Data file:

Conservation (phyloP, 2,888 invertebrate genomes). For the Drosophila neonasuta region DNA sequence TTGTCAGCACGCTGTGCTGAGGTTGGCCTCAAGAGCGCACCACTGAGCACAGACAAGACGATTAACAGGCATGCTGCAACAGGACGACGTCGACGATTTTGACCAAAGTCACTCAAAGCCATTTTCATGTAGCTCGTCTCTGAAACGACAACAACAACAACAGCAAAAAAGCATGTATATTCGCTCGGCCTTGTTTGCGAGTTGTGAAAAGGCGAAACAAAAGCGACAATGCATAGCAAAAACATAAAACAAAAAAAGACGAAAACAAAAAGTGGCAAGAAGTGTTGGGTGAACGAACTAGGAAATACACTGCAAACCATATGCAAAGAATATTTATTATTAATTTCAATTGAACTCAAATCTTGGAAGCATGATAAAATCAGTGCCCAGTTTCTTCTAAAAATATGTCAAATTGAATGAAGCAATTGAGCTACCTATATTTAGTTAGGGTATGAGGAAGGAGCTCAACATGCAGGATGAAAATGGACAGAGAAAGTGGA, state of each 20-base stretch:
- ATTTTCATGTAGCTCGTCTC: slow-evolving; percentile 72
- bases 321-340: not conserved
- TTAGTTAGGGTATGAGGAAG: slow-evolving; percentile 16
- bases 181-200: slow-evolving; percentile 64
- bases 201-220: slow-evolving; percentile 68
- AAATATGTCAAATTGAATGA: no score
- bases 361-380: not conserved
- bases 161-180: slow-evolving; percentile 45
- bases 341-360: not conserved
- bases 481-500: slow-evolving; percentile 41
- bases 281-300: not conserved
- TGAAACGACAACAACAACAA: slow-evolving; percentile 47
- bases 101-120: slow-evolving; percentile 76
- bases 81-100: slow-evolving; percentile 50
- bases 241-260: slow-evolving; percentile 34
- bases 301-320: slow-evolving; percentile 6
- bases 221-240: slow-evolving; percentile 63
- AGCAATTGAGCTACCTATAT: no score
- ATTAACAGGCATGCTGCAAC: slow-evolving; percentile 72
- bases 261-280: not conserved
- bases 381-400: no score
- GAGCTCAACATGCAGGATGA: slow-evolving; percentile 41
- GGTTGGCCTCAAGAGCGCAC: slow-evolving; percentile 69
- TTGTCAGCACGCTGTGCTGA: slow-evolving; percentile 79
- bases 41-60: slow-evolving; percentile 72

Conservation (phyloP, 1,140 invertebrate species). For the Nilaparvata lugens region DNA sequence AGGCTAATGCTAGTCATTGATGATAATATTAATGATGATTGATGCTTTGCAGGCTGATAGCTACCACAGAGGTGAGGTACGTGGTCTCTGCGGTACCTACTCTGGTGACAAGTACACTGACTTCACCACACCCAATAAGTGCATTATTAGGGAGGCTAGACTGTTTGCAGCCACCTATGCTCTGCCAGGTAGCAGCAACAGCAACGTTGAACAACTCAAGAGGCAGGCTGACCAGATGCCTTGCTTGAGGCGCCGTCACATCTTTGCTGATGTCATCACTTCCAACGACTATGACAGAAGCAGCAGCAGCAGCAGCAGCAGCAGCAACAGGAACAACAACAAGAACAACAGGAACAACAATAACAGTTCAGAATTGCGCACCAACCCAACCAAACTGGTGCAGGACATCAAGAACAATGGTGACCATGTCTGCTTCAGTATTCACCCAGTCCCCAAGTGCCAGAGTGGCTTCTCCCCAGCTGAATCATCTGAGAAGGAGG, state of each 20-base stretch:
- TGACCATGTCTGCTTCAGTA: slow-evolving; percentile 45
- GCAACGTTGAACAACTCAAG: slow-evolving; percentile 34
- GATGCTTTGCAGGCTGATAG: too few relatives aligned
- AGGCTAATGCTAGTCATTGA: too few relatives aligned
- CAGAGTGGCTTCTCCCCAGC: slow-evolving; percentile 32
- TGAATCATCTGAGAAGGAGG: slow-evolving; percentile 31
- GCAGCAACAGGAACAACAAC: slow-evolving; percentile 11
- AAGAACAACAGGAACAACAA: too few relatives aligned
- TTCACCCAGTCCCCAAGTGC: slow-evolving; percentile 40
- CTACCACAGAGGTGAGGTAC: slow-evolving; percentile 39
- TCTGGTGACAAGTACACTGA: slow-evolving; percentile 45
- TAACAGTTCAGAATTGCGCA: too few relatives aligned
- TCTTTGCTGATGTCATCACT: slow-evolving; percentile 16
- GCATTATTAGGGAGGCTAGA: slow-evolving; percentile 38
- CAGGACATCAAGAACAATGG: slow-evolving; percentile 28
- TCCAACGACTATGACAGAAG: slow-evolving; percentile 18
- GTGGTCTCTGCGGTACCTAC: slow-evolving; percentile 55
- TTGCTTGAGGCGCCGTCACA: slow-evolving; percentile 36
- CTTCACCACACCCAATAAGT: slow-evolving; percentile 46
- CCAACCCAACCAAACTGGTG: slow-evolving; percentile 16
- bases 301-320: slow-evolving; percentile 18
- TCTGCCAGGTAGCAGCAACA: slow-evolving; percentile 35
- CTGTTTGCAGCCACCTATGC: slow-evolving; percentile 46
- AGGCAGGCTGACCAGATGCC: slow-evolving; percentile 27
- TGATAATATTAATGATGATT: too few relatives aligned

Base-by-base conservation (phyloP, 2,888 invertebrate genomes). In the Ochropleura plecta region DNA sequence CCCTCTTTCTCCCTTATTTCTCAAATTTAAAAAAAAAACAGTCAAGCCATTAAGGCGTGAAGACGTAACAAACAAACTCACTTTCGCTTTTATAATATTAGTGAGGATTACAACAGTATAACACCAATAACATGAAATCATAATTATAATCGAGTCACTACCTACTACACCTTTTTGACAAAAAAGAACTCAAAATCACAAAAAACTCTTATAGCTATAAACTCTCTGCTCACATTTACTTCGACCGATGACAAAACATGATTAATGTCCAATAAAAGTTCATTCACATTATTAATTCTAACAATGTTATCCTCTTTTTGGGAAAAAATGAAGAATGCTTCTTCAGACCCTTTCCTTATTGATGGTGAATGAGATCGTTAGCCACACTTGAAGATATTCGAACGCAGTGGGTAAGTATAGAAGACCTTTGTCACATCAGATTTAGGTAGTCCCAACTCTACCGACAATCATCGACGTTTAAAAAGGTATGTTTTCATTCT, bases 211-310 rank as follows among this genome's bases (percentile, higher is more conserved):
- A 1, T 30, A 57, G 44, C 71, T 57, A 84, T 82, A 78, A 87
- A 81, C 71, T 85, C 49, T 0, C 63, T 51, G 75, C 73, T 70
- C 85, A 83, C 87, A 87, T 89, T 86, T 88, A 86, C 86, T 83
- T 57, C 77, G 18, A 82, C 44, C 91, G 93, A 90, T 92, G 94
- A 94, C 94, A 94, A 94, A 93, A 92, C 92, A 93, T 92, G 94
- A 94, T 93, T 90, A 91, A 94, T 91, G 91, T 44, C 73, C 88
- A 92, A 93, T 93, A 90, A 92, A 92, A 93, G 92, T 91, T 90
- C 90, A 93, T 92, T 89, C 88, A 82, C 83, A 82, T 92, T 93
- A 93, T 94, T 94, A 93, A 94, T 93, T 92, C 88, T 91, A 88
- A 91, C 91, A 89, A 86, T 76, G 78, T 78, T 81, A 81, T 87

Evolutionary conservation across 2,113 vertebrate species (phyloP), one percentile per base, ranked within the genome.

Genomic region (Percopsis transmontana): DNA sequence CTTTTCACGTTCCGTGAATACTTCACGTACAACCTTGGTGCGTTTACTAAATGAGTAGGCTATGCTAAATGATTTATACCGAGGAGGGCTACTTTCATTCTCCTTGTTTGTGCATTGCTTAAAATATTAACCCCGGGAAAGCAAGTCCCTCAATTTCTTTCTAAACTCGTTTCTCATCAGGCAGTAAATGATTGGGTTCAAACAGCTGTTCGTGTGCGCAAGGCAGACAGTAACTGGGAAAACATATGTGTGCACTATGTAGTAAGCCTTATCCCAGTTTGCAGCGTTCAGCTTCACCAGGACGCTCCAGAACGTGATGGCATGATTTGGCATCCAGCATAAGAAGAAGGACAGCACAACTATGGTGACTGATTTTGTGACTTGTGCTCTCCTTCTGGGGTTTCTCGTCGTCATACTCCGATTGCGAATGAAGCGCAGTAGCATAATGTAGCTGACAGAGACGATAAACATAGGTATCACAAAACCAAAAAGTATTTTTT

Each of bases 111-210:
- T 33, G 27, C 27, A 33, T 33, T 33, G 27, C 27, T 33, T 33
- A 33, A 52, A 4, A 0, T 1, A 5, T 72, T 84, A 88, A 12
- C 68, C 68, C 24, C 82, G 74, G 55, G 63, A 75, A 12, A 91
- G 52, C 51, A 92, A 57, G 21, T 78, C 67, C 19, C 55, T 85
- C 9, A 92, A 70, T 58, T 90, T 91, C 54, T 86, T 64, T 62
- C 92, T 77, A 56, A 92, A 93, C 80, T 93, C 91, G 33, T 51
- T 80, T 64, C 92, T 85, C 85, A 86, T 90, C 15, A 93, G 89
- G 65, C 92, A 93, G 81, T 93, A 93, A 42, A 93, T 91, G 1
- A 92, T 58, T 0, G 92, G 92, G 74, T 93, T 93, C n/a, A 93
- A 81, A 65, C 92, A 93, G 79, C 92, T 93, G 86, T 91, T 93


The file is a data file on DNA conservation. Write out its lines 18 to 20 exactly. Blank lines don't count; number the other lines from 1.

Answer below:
- bases 221-240: slow-evolving; percentile 63
- AGCAATTGAGCTACCTATAT: no score
- ATTAACAGGCATGCTGCAAC: slow-evolving; percentile 72